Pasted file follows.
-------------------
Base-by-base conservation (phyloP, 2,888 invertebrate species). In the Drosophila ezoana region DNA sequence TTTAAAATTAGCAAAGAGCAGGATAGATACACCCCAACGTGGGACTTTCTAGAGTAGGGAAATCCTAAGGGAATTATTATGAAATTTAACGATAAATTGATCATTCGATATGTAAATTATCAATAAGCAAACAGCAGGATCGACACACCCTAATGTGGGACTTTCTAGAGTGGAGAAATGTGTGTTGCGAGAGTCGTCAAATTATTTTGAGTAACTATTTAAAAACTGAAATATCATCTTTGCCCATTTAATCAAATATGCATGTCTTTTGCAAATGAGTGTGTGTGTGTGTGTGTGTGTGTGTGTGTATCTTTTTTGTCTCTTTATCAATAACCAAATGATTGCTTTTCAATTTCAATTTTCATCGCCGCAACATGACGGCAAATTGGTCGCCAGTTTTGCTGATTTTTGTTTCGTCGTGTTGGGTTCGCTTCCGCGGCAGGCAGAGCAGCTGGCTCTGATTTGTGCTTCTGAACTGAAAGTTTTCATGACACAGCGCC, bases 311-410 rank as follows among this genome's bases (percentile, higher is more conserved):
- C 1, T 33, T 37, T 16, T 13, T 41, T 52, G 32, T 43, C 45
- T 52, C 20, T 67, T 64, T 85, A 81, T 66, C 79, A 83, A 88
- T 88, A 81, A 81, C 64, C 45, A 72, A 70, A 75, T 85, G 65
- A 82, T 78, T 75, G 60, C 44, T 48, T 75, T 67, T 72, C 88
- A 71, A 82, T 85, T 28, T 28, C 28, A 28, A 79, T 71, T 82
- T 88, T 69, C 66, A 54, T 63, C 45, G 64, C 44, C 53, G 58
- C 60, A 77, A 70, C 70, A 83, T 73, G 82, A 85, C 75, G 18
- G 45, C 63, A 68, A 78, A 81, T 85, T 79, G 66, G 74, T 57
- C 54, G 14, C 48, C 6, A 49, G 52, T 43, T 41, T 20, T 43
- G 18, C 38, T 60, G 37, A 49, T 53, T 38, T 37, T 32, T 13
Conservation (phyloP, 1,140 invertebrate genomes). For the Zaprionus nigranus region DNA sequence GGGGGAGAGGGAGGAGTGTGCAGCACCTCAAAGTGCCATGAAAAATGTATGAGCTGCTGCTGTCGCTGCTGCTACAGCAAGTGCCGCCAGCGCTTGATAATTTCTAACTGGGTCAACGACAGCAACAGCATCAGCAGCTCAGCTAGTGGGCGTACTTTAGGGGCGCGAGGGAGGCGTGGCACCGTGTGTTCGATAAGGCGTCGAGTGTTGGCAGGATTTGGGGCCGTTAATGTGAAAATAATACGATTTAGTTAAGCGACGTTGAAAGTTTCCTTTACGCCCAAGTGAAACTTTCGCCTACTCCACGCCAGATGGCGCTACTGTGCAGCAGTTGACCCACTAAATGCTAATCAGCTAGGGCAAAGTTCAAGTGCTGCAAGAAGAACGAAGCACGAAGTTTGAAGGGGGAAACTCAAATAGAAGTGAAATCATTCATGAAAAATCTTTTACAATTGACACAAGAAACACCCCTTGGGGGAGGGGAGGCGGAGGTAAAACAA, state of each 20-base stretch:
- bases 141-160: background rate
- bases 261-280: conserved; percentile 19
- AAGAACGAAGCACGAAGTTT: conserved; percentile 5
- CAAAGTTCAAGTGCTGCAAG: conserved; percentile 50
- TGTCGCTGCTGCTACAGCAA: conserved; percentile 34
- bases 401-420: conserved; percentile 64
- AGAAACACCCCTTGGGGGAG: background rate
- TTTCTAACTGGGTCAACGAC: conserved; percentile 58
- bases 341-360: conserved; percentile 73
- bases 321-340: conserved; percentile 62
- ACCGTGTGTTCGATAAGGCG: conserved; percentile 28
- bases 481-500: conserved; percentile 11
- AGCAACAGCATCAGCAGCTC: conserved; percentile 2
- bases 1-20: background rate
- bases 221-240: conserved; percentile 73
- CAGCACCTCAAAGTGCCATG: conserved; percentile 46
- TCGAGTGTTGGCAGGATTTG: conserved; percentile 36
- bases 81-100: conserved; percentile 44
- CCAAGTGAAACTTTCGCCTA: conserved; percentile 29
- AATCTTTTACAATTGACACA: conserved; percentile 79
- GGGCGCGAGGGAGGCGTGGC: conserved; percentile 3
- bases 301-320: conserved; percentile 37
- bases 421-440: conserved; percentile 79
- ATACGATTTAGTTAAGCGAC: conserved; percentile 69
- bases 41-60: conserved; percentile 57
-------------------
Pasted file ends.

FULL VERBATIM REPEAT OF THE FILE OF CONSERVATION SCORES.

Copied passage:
Base-by-base conservation (phyloP, 2,888 invertebrate species). In the Drosophila ezoana region DNA sequence TTTAAAATTAGCAAAGAGCAGGATAGATACACCCCAACGTGGGACTTTCTAGAGTAGGGAAATCCTAAGGGAATTATTATGAAATTTAACGATAAATTGATCATTCGATATGTAAATTATCAATAAGCAAACAGCAGGATCGACACACCCTAATGTGGGACTTTCTAGAGTGGAGAAATGTGTGTTGCGAGAGTCGTCAAATTATTTTGAGTAACTATTTAAAAACTGAAATATCATCTTTGCCCATTTAATCAAATATGCATGTCTTTTGCAAATGAGTGTGTGTGTGTGTGTGTGTGTGTGTGTGTATCTTTTTTGTCTCTTTATCAATAACCAAATGATTGCTTTTCAATTTCAATTTTCATCGCCGCAACATGACGGCAAATTGGTCGCCAGTTTTGCTGATTTTTGTTTCGTCGTGTTGGGTTCGCTTCCGCGGCAGGCAGAGCAGCTGGCTCTGATTTGTGCTTCTGAACTGAAAGTTTTCATGACACAGCGCC, bases 311-410 rank as follows among this genome's bases (percentile, higher is more conserved):
- C 1, T 33, T 37, T 16, T 13, T 41, T 52, G 32, T 43, C 45
- T 52, C 20, T 67, T 64, T 85, A 81, T 66, C 79, A 83, A 88
- T 88, A 81, A 81, C 64, C 45, A 72, A 70, A 75, T 85, G 65
- A 82, T 78, T 75, G 60, C 44, T 48, T 75, T 67, T 72, C 88
- A 71, A 82, T 85, T 28, T 28, C 28, A 28, A 79, T 71, T 82
- T 88, T 69, C 66, A 54, T 63, C 45, G 64, C 44, C 53, G 58
- C 60, A 77, A 70, C 70, A 83, T 73, G 82, A 85, C 75, G 18
- G 45, C 63, A 68, A 78, A 81, T 85, T 79, G 66, G 74, T 57
- C 54, G 14, C 48, C 6, A 49, G 52, T 43, T 41, T 20, T 43
- G 18, C 38, T 60, G 37, A 49, T 53, T 38, T 37, T 32, T 13
Conservation (phyloP, 1,140 invertebrate genomes). For the Zaprionus nigranus region DNA sequence GGGGGAGAGGGAGGAGTGTGCAGCACCTCAAAGTGCCATGAAAAATGTATGAGCTGCTGCTGTCGCTGCTGCTACAGCAAGTGCCGCCAGCGCTTGATAATTTCTAACTGGGTCAACGACAGCAACAGCATCAGCAGCTCAGCTAGTGGGCGTACTTTAGGGGCGCGAGGGAGGCGTGGCACCGTGTGTTCGATAAGGCGTCGAGTGTTGGCAGGATTTGGGGCCGTTAATGTGAAAATAATACGATTTAGTTAAGCGACGTTGAAAGTTTCCTTTACGCCCAAGTGAAACTTTCGCCTACTCCACGCCAGATGGCGCTACTGTGCAGCAGTTGACCCACTAAATGCTAATCAGCTAGGGCAAAGTTCAAGTGCTGCAAGAAGAACGAAGCACGAAGTTTGAAGGGGGAAACTCAAATAGAAGTGAAATCATTCATGAAAAATCTTTTACAATTGACACAAGAAACACCCCTTGGGGGAGGGGAGGCGGAGGTAAAACAA, state of each 20-base stretch:
- bases 141-160: background rate
- bases 261-280: conserved; percentile 19
- AAGAACGAAGCACGAAGTTT: conserved; percentile 5
- CAAAGTTCAAGTGCTGCAAG: conserved; percentile 50
- TGTCGCTGCTGCTACAGCAA: conserved; percentile 34
- bases 401-420: conserved; percentile 64
- AGAAACACCCCTTGGGGGAG: background rate
- TTTCTAACTGGGTCAACGAC: conserved; percentile 58
- bases 341-360: conserved; percentile 73
- bases 321-340: conserved; percentile 62
- ACCGTGTGTTCGATAAGGCG: conserved; percentile 28
- bases 481-500: conserved; percentile 11
- AGCAACAGCATCAGCAGCTC: conserved; percentile 2
- bases 1-20: background rate
- bases 221-240: conserved; percentile 73
- CAGCACCTCAAAGTGCCATG: conserved; percentile 46
- TCGAGTGTTGGCAGGATTTG: conserved; percentile 36
- bases 81-100: conserved; percentile 44
- CCAAGTGAAACTTTCGCCTA: conserved; percentile 29
- AATCTTTTACAATTGACACA: conserved; percentile 79
- GGGCGCGAGGGAGGCGTGGC: conserved; percentile 3
- bases 301-320: conserved; percentile 37
- bases 421-440: conserved; percentile 79
- ATACGATTTAGTTAAGCGAC: conserved; percentile 69
- bases 41-60: conserved; percentile 57